Masdar City: a global model for sustainable urban development
Sheikh Mohammed bin Zayed Al-Nahyan, president of the UAE, recently announced 2023 as the Year of Sustainability. This call to action should inspire people across the UAE — whether engaged in government, civil society or the private sector — to participate in a collective campaign for a sustainable future.
This approach is consistent with how the UAE’s story of transformational progress has unfolded over the last 50 years. Enshrined by its founder, Sheikh Zayed bin Sultan Al-Nahyan, the UAE’s ethic of inclusive cooperation has enabled our rise as a dynamic country, capable of extraordinary accomplishments.
At Abu Dhabi Sustainability Week, Dr. Sultan Al-Jaber, the president-designate of UN climate conference COP28, reminded us that the UAE was the first Arab nation to place climate action at the heart of its development strategy. Before anyone in the region saw an economic future in renewable energy, the UAE saw renewable energy as the future.
Long before the COVID-19 pandemic and the corporate shift to environmental, social and governance approaches to sustainability, the UAE understood the importance of creating urban public spaces that protect our collective well-being. And despite operating within a region heavily reliant on energy-intensive cooling, the UAE also saw a future in sustainable urban development, well before there was a business case for it.
The UAE became the first country in the region to deploy industrial-scale carbon capture technology, the first to deploy zero-emission nuclear energy and the first to invest in new zero-carbon energies such as hydrogen.
Pursuing sustainability and progress means never settling. It requires both vision and perseverance, and there are few better examples of this than Masdar City.
Inspired by the UAE leadership’s legacy of innovation, at Masdar City, we have been working with our partners toward net zero since we broke ground 15 years ago, with each project more ambitious than the last.
When Masdar City first installed 10 megawatts of solar panels in 2009 at the direction of Masdar’s leadership, the solar energy produced cost approximately 40 U.S. cents per kilowatt-hour, making it among the most expensive energy in the world. Masdar put its stake in the ground anyway, vowing to find a way to make solar energy economically sustainable.
Today, the cost of solar energy at Masdar City has broken several records and is among the cheapest in the world at 1.35 cents per kWh.
In 2017, Masdar City completed the Eco-Villa, the first net-zero energy home in Abu Dhabi. It uses about 72 percent less energy and 35 percent less water than a conventional home of the same size in Abu Dhabi and displaces about 63 tons of carbon dioxide annually. The property consumes just 97 kWh of electricity per square meter, and while construction costs were comparable to those of a conventional home of the same size, its energy and water efficiency led to lower operating costs.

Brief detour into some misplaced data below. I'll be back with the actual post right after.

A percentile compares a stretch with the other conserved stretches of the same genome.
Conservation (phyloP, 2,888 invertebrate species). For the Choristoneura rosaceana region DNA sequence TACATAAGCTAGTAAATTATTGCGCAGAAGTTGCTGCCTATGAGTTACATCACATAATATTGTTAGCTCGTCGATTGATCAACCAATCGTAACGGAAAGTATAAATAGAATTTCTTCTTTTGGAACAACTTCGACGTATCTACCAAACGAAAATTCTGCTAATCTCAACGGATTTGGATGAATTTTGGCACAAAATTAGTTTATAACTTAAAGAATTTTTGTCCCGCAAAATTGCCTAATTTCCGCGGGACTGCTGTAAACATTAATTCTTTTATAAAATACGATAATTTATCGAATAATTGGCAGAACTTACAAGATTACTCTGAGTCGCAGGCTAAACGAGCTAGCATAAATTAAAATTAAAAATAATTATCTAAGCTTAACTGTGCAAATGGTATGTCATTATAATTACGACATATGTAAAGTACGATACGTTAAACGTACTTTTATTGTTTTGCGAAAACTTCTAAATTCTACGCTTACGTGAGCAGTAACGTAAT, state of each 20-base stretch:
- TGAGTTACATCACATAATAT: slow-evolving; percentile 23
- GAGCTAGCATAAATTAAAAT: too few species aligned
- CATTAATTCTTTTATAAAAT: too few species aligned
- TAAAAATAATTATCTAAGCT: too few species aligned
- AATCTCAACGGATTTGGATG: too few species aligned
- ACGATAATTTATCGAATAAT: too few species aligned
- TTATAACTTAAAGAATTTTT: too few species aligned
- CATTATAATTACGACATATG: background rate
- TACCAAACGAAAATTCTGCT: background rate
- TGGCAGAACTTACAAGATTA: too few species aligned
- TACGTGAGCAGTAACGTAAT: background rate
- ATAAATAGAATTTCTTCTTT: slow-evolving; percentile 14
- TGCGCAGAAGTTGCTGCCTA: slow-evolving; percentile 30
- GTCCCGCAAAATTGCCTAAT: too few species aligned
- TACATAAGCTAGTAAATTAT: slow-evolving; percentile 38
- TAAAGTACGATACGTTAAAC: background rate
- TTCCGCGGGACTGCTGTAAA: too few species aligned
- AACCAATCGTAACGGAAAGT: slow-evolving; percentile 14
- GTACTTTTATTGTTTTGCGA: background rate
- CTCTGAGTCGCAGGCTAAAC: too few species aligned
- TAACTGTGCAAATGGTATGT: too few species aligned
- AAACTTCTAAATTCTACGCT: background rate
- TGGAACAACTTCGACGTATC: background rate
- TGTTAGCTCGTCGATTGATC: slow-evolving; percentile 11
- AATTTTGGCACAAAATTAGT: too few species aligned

In 2024, we will complete construction on Masdar City Square, which will include the first net-zero energy commercial headquarters building in Abu Dhabi. A net-zero energy construction was always our plan. But even after our success with the Eco-Villa, there was a fair degree of skepticism when we began the design process that such a large, complex construction could also be financially self-sustaining. However, our net-zero energy headquarters building has defied expectations and is on track to be both environmentally and commercially viable.
Masdar City has proven time and again that sustainable urban development is not only good for the environment; it is also good for the economy. This point is vital — because financial sustainability is a non-negotiable for climate change action to be attainable for every country, and for innovation to continue.
Our next development, The Link, which broke ground on Feb. 2, will produce substantially more power than it requires upon completion. In short, it will go well beyond net-zero energy, bringing Abu Dhabi one step closer to delivering its first net-zero carbon building — our vision since Masdar City’s inception, and a key milestone on the path to achieving UAE Net Zero 2050.
Just last month, Dr. Al-Jaber remarked that “the road to net-zero represents the greatest market transformation, with the greatest economic promise, since the First Industrial Revolution.”
Is achieving net zero by 2050 an ambitious goal? Of course. But that has never stopped either Masdar City or the UAE before. We do not settle for the status quo, but rather strive for what we know can be.
The UAE is a center for energy and industry; a hub for commerce, business and technology; and a global crossroads for logistics, transportation and tourism. It is a truly global country, with residents hailing from more than 200 nationalities.
This puts us in a unique position to build bridges, highlight underrepresented communities and perspectives, and help others harness the economic opportunities that will help win the fight against climate change.
The selection of the UAE as the host of COP28 in November 2023 demonstrates the international community’s recognition of our accomplishments in innovation and sustainability efforts at the multilateral level.
Ultimately, the action taken beyond our borders will be more important than the progress made inside them. Our road to net zero will help countries around the world deliver on the goals of the Paris Agreement.
In this sense, the UAE is a global case study for the successful adoption of sustainable urban development practices. As we approach November, it is our hope that the knowledge and progress that we share will inspire others to rise to the challenge, look to the future and transform vision and rhetoric into results.
• Abdulla Balalaa is chairman of Masdar City.